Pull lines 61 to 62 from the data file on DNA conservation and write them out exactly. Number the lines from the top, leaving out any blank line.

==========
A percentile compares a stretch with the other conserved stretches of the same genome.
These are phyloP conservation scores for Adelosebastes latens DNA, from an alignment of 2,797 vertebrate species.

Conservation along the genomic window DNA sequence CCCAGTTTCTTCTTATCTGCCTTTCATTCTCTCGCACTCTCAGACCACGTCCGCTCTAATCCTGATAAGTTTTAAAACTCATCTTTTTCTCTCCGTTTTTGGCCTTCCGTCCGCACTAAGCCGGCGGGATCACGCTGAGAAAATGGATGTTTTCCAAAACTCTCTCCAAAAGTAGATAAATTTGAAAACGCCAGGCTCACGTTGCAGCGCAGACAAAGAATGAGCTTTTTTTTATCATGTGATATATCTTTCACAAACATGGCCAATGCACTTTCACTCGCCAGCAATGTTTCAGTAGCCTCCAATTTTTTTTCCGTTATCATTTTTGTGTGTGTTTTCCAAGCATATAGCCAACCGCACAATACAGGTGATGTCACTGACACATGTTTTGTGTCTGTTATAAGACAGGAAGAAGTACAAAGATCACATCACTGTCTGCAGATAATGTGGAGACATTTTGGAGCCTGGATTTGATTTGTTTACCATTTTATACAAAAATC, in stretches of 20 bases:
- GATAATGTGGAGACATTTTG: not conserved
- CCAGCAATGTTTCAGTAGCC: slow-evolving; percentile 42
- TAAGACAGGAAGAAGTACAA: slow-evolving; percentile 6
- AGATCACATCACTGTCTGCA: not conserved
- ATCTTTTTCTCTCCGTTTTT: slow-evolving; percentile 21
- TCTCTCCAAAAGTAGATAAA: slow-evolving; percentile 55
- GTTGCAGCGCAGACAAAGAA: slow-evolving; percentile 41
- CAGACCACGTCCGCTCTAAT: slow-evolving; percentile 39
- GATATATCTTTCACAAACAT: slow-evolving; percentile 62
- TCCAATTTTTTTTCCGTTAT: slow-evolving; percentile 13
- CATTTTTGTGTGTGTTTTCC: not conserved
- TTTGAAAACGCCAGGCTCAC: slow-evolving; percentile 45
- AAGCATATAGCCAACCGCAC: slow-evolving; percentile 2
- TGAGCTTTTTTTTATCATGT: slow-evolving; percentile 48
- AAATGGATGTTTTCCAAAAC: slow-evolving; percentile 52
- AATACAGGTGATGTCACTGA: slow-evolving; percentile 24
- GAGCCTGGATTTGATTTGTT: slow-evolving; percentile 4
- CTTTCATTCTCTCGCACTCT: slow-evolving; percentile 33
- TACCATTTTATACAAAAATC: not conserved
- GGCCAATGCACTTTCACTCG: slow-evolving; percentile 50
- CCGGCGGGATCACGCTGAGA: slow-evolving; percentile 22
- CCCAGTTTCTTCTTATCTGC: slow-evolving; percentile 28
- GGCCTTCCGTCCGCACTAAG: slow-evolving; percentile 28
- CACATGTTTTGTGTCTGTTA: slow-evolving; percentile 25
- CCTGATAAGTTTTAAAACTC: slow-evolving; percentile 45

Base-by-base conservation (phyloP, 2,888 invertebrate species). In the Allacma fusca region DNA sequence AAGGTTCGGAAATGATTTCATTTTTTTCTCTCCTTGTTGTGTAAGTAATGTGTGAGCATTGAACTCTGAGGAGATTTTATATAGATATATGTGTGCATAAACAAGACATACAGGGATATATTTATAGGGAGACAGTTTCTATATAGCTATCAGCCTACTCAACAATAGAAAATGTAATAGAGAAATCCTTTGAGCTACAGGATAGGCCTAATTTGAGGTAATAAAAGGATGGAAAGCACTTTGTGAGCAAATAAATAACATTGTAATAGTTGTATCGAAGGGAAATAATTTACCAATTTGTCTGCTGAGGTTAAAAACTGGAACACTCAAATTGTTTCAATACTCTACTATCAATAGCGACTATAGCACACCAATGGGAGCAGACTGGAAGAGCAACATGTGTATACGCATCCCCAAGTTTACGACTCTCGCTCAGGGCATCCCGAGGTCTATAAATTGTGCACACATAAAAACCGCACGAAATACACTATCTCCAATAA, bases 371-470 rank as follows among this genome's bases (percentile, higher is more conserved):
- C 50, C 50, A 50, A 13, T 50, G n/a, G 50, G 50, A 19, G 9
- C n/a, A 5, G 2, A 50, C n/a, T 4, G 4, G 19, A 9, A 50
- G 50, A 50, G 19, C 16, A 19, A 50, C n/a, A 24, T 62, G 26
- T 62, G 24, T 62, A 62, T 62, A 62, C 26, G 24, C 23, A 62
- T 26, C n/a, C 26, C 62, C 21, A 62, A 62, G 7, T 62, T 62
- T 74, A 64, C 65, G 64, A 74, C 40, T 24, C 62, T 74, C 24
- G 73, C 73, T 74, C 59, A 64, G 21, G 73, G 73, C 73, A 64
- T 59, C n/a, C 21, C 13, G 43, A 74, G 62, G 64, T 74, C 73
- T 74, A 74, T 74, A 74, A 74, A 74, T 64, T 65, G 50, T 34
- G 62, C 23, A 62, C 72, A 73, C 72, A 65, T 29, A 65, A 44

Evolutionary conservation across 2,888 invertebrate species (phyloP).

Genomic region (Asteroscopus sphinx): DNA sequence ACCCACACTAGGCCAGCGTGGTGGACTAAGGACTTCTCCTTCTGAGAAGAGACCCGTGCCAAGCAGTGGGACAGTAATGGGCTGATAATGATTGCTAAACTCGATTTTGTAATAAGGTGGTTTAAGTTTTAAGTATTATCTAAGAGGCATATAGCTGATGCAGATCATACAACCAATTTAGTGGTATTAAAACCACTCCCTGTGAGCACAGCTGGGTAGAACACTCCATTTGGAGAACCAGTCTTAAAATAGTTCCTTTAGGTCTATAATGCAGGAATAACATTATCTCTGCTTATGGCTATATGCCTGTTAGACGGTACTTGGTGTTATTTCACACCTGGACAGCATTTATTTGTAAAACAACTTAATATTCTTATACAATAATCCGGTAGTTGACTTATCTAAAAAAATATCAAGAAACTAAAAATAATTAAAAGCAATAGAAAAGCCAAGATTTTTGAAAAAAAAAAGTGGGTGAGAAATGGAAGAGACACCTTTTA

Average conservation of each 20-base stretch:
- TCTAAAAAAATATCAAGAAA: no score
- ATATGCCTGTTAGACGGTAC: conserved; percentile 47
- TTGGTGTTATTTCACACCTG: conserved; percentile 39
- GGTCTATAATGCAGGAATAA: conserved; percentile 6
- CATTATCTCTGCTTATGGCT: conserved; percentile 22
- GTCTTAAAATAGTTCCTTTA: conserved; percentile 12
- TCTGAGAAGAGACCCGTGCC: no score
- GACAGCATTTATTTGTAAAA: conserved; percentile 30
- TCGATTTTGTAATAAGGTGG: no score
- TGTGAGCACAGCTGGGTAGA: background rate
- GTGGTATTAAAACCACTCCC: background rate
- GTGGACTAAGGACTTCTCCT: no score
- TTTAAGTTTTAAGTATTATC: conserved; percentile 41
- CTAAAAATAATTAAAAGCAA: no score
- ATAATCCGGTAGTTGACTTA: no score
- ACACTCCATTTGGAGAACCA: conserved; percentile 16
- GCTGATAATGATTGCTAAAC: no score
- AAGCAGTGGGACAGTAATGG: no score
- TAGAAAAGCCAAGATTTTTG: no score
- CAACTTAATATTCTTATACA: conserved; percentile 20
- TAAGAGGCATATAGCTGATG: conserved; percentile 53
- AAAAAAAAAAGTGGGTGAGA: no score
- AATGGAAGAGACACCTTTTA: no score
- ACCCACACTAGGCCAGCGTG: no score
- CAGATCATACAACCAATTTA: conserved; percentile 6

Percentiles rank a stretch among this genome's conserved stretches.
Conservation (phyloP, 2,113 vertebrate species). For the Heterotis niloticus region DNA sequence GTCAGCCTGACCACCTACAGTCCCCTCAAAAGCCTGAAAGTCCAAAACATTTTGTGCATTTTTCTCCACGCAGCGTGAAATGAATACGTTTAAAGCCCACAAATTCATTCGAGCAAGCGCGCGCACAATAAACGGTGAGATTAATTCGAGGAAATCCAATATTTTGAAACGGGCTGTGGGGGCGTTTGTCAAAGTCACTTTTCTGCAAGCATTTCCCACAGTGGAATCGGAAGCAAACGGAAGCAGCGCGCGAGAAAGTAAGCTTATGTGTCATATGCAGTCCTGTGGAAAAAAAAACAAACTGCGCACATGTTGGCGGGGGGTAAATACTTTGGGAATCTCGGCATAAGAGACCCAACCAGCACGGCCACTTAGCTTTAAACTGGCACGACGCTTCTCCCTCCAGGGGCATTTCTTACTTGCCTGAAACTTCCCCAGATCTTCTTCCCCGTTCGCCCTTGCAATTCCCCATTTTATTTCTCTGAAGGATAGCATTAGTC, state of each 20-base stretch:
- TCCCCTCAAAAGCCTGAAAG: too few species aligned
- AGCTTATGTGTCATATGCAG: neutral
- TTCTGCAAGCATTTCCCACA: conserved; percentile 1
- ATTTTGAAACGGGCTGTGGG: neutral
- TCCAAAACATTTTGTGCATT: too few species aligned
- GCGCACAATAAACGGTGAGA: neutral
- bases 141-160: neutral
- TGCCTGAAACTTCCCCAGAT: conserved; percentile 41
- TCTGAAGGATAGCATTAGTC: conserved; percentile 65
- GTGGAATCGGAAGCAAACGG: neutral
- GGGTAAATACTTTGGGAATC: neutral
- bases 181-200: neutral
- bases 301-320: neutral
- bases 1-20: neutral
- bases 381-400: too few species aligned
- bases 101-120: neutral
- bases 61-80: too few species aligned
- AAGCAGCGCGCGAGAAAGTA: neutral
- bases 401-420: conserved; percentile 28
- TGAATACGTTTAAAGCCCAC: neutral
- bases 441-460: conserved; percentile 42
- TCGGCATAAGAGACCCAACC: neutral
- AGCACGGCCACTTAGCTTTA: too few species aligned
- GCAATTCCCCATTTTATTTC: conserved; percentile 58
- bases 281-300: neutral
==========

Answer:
- TAGAAAAGCCAAGATTTTTG: no score
- CAACTTAATATTCTTATACA: conserved; percentile 20